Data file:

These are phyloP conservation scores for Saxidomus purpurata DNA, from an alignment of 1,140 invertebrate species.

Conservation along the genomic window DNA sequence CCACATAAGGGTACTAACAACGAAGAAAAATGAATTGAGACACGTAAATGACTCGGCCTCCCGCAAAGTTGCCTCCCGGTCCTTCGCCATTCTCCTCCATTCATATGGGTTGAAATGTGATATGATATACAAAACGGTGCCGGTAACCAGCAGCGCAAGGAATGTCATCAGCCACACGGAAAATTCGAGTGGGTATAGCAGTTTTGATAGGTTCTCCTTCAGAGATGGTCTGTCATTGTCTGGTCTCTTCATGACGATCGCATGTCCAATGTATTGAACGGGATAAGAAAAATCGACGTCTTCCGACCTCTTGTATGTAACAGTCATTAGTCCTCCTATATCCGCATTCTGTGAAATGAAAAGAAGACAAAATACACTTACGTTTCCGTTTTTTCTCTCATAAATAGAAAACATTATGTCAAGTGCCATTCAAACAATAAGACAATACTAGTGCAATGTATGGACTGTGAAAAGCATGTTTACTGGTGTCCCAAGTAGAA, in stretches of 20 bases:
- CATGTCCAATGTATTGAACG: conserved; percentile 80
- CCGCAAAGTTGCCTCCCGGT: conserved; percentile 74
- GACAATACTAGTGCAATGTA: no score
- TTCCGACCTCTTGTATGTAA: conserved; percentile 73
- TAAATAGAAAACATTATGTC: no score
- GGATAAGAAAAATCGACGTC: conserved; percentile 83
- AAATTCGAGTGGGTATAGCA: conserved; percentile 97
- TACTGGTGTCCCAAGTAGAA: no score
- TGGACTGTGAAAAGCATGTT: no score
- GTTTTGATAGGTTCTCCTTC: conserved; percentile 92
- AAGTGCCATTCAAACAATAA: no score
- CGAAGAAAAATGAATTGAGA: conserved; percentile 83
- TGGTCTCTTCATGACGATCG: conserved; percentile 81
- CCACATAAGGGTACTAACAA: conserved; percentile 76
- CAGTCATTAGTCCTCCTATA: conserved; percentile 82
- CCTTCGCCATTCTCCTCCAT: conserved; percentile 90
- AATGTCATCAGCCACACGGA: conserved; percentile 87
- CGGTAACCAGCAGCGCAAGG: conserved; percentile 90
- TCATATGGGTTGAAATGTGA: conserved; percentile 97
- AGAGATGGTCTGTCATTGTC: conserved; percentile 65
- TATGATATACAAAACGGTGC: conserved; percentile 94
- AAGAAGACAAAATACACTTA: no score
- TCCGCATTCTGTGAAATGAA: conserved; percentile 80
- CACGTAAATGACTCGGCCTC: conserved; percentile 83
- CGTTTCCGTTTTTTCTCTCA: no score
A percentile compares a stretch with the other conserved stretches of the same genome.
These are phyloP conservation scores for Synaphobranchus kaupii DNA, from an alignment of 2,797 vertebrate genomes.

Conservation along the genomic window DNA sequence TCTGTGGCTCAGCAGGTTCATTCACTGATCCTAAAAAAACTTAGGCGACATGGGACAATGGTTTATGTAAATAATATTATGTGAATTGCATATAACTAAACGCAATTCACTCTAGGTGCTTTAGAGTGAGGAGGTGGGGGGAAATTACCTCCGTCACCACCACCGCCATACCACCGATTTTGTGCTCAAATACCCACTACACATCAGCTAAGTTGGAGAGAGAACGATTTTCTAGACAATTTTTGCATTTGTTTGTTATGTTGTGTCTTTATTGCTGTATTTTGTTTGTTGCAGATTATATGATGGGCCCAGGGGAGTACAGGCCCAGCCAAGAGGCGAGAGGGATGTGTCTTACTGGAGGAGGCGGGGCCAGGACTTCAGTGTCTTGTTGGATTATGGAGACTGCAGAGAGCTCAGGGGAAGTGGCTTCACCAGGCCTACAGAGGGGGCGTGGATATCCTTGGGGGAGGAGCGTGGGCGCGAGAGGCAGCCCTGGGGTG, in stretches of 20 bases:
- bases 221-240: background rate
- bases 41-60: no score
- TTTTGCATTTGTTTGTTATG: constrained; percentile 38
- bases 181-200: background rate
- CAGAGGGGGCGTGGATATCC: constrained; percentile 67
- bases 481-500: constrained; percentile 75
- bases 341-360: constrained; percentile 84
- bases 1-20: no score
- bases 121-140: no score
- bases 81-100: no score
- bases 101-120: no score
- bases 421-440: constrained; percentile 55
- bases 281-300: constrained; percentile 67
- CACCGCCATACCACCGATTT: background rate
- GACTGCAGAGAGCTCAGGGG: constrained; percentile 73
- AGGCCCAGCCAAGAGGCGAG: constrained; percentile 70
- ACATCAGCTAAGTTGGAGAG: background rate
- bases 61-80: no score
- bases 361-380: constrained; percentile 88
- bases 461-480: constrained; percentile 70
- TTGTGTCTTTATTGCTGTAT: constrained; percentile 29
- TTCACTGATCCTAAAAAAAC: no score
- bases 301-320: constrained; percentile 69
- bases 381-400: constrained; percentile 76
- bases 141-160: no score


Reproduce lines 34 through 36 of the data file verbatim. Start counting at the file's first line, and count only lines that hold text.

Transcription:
- bases 181-200: background rate
- CAGAGGGGGCGTGGATATCC: constrained; percentile 67
- bases 481-500: constrained; percentile 75